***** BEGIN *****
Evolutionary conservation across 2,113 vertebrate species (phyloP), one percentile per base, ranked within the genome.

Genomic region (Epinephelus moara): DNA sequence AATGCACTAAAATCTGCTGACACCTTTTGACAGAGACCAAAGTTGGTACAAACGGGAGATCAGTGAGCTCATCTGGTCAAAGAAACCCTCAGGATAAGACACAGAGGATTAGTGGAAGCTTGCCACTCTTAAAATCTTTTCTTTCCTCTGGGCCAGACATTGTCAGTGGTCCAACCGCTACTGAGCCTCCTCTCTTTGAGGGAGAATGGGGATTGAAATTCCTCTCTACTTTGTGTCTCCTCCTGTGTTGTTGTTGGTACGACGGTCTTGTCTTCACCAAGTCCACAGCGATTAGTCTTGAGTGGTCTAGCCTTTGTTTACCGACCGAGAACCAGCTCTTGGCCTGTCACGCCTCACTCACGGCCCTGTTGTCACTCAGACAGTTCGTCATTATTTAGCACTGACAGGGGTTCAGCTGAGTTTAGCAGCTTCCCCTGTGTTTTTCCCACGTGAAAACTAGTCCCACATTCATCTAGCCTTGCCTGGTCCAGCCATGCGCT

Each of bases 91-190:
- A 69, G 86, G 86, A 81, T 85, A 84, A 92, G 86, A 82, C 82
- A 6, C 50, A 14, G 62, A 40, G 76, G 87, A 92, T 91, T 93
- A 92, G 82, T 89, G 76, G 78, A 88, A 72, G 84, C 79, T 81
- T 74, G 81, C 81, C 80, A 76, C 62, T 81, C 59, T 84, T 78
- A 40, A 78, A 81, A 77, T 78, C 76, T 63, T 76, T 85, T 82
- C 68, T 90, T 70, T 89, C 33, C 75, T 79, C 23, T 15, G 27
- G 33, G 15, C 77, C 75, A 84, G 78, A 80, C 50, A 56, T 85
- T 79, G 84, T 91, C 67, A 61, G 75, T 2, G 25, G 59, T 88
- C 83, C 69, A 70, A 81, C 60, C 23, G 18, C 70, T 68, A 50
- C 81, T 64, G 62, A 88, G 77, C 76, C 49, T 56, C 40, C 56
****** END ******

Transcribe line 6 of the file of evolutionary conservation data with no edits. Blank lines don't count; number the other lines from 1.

- A 92, G 82, T 89, G 76, G 78, A 88, A 72, G 84, C 79, T 81